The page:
The Gear I Need to Tackle My First Thanksgiving

Check out our guide for all the gear I’ll be relying on this year.

This year, I’m hosting our family for Thanksgiving for the first time. While I’ve hosted several Friendsgivings in the past, they’re usually potluck-style and casual. Here’s how I’m tackling my first time as the host—and cook and baker—of an entire Thanksgiving feast. First, I’m sharpening our chef’s knife and getting out our top-rated roasting pan and favorite carving board. Next, I’m inventorying my utensils. I’ll need our best balloon whisk to make homemade gravy and whipped cream. Finally, I’ll grab our winning pie plate which ensures crisp and flaky pie crust every time.

—Carolyn Grillo, Associate Editor, ATK Reviews

Pizzas emerged perfectly browned and crisp on the outside, with a tender interior, as if they were baked in a professional pizza oven. The steel also provided excellent oven spring to make our rustic bread loaf rise tall and develop a deeply browned, crackly chewy crust. While it’s a beast to lift, being absolutely flat with no handholds (but also no cutouts that waste space), this steel is tough and will last forever, providing easy cleanup—just keep it dry and oil it lightly after washing, as you would a carbon-steel or cast-iron skillet.

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Still the best—and a bargain—after 20 years, this knife’s “super-sharp” blade was “silent” and “smooth,” even as it cut through tough squash, and it retained its edge after weeks of testing. Its textured grip felt secure for a wide range of hand sizes, and thanks to its gently rounded edges and the soft, hand-polished top spine, we could comfortably choke up on the knife for “precise,” “effortless” cuts.

Update: November 2013 Since our story appeared, the price of our winning Victorinox Swiss Army 8" Chef's Knife with Fibrox Handle has risen from $27.21 to about $39.95. We always report the price we paid for products when we bought them for testing; however, product prices are subject to change.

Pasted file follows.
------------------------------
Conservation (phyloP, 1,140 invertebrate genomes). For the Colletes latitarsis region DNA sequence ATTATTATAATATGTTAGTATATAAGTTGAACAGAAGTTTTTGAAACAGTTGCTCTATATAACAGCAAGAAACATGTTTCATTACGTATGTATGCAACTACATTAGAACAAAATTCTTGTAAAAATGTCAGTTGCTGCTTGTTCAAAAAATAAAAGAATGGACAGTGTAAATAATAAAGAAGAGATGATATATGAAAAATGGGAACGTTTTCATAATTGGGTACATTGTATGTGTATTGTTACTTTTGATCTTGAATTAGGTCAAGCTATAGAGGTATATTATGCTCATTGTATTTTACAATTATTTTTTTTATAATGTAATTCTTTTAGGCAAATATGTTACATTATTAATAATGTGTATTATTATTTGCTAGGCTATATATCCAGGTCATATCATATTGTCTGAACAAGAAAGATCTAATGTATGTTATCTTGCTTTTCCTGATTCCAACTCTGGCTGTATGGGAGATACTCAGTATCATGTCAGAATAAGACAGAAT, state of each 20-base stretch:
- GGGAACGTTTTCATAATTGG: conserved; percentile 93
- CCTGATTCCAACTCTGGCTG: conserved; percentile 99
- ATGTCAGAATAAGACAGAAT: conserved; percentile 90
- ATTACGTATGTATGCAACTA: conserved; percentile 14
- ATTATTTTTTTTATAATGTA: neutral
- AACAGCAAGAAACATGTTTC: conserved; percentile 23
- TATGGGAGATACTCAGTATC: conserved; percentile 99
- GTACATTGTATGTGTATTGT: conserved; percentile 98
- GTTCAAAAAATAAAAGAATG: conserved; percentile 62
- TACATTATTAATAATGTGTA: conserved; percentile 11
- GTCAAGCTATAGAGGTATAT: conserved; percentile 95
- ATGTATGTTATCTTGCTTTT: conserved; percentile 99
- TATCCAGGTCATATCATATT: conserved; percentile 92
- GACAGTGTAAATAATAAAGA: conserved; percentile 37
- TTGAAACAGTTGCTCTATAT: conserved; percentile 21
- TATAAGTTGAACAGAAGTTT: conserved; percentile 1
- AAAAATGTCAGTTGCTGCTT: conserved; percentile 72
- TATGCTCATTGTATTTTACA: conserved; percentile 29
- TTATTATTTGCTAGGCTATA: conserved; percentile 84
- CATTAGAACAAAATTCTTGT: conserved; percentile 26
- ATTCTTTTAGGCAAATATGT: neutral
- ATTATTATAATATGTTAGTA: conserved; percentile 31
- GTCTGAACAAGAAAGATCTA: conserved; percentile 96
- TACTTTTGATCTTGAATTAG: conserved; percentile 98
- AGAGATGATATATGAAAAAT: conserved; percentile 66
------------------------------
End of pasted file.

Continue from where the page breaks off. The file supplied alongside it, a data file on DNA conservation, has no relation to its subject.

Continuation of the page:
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Our longtime winner excelled, with uniform, steady heating and good visibility inside the saucepan to monitor browning. Its cup-shaped stay-cool handle was easy to grip, and a helper handle provided another grabbing point when the pan was full. Even after brutal whacking on concrete, this model emerged with only tiny dents inside and one slight dent on the bottom, and it still sat flat on the counter.

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With an ergonomic Santoprene rubber handle and a balanced, lightweight feel, this whisk was like an extension of a hand. It whipped cream and egg whites quickly, thanks to 10 wires that were thin enough to move through the liquid quickly but thick enough to push through heavy mixtures and blend pan sauces to smoothness.

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With a roomy, medium-depth basket of very fine, tight, stiff mesh, this strainer removed lots of bran from whole-wheat flour and produced silky purees. A long, wide hook allowed it to sit securely on a variety of cookware, and while its rounded steel handle was a bit less comfortable than some, it was still easy to hold. This strainer’s sturdy construction makes it worth its high price: It looked as good as new even after serious abuse.